by Ada-Charlotte Regelmann, Stiofán Ó Nualláin & Seán Byers
Half way into the third year of the Brexit frenzy this much is clear: The upheaval caused by the United Kingdom’s 2016 Brexit referendum will continue to shape European politics on both sides of the Channel throughout 2019 and beyond. That certainty aside, much of the political, social, legal, economic and cultural fallout this unprecedented political process will bring about is impossible to anticipate. What does this mean for the European left? How will the left respond? How does the left stand on increased European Union integration? Can we even speak of a European left as such? How do we respond to the rise of the radical right?
The Brexit “revolt”
It is rather telling of the prevailing uncertainty that some people in the UK are stocking up on canned meat and painkillers to get through the potentially chaotic immediate aftermath of “Brexit day”. Real-term effects in most areas, though – for example on workers’ rights, health care or the environment – might not be felt until much after 29 March. And Brexit’s repercussions will affect more than the future shape of trade or customs regulations between the UK and the EU. As conditions of the final agreement remain unclear, the European left, too, has yet to develop answers to Brexit and its implications. The reasons for this lie deeper and point to the left’s ambiguous relationship with European integration.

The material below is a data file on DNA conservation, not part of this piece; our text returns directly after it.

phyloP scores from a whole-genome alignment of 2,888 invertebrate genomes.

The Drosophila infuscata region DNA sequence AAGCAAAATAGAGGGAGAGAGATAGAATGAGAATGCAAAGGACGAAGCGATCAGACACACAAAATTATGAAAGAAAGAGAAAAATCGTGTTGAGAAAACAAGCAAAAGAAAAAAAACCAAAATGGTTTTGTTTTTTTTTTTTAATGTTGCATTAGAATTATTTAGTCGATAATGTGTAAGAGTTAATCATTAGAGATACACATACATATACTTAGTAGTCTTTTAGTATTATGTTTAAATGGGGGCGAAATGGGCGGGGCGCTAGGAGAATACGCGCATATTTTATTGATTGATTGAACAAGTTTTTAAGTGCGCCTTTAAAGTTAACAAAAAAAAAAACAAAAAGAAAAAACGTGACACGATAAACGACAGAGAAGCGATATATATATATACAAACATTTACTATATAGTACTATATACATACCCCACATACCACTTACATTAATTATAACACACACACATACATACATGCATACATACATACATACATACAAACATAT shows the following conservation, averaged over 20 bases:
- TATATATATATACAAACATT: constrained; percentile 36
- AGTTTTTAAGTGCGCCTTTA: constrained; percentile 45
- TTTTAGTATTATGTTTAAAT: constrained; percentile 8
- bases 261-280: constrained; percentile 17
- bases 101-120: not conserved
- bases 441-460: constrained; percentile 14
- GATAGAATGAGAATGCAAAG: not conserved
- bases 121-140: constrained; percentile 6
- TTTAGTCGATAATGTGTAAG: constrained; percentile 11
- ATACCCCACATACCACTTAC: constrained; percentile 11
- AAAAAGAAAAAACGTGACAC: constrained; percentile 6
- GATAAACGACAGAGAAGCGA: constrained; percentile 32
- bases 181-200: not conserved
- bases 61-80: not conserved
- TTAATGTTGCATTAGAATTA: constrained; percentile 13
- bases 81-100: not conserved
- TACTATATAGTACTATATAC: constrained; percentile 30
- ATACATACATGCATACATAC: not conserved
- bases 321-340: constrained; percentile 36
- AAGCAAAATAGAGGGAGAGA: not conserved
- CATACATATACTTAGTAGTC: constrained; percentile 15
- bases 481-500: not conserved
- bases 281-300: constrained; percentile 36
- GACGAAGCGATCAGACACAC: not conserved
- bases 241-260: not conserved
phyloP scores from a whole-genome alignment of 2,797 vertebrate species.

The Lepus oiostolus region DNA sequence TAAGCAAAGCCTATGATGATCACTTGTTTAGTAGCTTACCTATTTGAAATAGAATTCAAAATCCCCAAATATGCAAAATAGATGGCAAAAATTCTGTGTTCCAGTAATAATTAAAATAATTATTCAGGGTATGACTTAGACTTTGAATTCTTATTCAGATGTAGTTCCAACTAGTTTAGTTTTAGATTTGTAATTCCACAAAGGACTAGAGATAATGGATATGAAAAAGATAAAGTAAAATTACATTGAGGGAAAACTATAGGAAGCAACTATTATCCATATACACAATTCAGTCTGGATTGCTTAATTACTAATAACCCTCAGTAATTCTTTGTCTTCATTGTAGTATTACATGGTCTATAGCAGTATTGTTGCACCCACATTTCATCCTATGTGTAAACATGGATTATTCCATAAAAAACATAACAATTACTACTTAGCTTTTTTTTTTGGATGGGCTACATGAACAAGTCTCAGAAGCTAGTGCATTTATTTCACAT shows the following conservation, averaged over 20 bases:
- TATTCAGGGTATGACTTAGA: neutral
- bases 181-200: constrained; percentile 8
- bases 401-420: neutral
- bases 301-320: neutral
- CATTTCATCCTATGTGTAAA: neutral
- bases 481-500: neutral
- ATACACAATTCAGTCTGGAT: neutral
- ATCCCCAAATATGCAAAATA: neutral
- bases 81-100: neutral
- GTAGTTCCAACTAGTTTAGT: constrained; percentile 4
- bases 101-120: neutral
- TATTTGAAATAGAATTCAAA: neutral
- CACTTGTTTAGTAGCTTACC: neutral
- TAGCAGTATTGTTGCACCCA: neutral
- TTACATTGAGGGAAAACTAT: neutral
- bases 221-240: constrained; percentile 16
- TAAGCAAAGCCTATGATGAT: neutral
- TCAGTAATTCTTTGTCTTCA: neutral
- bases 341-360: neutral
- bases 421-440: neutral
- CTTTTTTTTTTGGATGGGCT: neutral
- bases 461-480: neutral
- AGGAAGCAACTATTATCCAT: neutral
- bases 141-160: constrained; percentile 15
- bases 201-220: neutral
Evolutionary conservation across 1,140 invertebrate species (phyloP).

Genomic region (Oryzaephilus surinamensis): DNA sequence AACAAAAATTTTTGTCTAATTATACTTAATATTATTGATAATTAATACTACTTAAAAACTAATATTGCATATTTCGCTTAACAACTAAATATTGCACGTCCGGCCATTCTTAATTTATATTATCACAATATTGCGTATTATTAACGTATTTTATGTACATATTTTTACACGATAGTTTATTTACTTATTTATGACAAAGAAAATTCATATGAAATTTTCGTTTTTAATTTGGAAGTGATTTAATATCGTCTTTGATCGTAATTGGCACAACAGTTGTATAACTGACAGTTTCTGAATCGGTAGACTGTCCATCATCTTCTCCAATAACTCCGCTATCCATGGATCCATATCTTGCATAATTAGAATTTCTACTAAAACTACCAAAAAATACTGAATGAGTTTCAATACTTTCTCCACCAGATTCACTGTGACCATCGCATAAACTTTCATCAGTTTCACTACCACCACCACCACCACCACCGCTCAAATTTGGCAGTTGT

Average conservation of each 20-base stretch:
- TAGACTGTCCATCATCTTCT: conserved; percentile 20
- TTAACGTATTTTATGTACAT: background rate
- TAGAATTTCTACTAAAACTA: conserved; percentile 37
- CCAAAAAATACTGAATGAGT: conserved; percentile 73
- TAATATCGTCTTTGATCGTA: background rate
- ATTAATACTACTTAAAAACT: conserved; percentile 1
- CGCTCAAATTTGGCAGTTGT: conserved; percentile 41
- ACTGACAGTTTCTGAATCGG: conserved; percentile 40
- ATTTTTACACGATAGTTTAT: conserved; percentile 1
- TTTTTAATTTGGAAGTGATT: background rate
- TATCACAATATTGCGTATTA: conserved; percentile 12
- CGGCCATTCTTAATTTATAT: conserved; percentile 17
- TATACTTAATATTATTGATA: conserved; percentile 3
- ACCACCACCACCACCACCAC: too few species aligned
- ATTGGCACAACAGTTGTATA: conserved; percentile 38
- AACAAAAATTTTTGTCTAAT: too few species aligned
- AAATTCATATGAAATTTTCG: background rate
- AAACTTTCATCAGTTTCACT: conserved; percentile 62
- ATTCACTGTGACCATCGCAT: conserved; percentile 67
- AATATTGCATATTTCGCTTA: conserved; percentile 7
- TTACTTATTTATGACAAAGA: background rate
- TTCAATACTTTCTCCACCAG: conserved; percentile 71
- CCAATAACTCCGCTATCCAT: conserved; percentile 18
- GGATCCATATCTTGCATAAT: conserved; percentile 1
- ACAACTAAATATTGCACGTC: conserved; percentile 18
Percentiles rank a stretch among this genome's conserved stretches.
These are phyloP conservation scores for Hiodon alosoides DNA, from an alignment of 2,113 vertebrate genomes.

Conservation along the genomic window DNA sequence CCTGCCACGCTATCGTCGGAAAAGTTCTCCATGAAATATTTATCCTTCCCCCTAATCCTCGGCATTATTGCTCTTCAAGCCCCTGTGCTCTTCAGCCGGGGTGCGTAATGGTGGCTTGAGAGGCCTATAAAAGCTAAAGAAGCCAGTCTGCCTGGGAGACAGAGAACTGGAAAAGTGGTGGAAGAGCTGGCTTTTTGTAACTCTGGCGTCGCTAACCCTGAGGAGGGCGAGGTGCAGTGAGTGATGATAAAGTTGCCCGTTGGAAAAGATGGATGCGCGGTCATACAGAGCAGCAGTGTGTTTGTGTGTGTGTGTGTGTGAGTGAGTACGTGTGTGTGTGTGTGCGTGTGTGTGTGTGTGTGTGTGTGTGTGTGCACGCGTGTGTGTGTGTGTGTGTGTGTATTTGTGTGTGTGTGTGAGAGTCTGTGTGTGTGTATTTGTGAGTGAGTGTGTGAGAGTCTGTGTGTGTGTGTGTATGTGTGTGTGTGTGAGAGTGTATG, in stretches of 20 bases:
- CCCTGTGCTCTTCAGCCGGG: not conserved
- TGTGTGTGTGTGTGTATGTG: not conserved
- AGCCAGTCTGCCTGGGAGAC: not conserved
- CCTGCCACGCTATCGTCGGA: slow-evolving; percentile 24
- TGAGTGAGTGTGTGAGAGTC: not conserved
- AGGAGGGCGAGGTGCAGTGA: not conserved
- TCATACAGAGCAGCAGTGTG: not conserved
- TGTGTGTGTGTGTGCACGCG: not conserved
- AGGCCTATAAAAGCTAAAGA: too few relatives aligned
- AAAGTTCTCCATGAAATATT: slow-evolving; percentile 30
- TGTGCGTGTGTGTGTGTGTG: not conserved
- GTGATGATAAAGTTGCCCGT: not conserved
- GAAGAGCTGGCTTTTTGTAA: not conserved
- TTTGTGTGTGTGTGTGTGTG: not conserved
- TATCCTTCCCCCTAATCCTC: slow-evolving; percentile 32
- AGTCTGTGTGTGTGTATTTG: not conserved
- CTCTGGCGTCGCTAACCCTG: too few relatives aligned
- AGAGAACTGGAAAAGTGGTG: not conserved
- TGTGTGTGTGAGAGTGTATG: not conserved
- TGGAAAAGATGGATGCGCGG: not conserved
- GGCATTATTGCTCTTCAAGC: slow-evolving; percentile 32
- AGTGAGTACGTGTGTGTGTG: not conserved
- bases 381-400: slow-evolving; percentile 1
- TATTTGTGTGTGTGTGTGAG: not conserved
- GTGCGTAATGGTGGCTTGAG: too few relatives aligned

Brexit comes at a crucial moment in the European political project. Crises abound across the continent. We are witnessing intensifying social conflict coupled with widespread revolt against the political centre. The Brexit vote of June 2016 was one such revolt, itself partly symptomatic of the multiple crises afflicting European capitalism: The Eurozone crisis. Austerity. A governance crisis. The rise of racist and fascist political parties. Social democracy in decline. Meanwhile, an astonishingly oblivious political class keeps ploughing on at both supranational and national levels. Brexit, then, in many ways epitomises the challenges of democratic transnational integration.
Divisive for the left
While the radical right continues to make gains and take power, the left has thus far failed to seize the opportunities presented by the current crisis of neoliberal capitalism. In Britain the Labour Party’s move to the left, coupled with its relative electoral success and mobilisation of a grassroots movement in the form of Momentum, poses a potential, though unrealised, challenge to the continent’s predominantly weak social democratic parties. Alas, on Brexit the party remains as divided as any, leaving the continental left at a loss as to how to support a socialist alternative to a Tory Brexit.
More problematically still, although we have seen the growth of anti-systemic left movements elsewhere in Europe, it is not possible to speak of a European left as such – one that is rooted in working class communities, has an organic relationship with organised labour and is united by a coherent economic vision and political strategy in the face of key centres of power, including the EU. The left continues to be divided on the question of embracing or abandoning integration within the EU while narrow ethnic nationalisms are gaining ground.
Brexit and beyond